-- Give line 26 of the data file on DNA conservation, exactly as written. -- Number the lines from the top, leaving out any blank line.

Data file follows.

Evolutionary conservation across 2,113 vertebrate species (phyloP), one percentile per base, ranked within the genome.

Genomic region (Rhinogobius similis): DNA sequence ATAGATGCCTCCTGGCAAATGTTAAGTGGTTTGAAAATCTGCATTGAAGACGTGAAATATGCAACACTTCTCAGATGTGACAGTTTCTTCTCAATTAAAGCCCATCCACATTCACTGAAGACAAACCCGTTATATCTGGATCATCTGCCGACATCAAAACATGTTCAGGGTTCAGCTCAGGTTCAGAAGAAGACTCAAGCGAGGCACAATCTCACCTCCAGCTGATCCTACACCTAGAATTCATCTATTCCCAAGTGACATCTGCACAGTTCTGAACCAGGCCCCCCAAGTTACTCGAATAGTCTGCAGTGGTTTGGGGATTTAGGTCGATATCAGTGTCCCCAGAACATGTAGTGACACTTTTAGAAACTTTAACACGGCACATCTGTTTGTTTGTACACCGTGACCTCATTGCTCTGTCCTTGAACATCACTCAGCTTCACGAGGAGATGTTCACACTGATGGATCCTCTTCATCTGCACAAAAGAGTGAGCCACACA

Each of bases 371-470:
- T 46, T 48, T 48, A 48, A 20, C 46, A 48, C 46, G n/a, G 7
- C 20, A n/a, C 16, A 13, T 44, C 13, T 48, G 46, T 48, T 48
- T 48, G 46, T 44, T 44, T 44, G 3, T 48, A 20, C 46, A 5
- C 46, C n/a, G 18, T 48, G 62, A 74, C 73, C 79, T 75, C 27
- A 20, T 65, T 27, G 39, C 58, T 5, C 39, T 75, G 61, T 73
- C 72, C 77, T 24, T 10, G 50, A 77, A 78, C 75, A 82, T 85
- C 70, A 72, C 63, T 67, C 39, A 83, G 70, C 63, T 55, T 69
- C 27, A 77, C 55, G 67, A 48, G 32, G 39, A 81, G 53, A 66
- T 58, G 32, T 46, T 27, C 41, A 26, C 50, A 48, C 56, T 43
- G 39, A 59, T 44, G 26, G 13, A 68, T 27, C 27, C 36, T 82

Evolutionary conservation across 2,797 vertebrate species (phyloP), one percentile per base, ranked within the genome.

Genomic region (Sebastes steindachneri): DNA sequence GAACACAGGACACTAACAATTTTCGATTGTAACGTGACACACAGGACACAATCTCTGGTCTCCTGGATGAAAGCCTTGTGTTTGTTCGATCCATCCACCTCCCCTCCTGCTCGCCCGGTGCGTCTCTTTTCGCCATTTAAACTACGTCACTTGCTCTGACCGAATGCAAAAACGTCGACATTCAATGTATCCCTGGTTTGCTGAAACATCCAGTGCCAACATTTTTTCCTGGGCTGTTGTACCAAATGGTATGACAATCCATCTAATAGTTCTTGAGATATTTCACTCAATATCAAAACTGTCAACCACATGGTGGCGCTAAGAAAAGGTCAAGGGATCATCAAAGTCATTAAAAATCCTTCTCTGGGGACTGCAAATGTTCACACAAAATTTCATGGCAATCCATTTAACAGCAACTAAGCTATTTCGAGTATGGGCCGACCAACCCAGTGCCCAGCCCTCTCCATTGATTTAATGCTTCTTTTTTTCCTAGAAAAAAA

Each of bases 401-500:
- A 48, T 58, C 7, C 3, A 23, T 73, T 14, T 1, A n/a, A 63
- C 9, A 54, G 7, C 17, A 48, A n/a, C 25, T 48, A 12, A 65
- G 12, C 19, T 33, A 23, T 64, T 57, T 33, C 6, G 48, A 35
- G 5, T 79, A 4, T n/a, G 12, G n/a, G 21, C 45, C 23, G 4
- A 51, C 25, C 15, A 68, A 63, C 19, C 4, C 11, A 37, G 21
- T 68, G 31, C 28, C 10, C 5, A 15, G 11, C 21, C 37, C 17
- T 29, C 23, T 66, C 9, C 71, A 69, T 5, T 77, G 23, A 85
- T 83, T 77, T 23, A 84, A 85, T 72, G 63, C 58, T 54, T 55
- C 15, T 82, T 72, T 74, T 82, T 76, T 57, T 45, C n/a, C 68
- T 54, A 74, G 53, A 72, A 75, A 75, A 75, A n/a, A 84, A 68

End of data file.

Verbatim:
- T 54, A 74, G 53, A 72, A 75, A 75, A 75, A n/a, A 84, A 68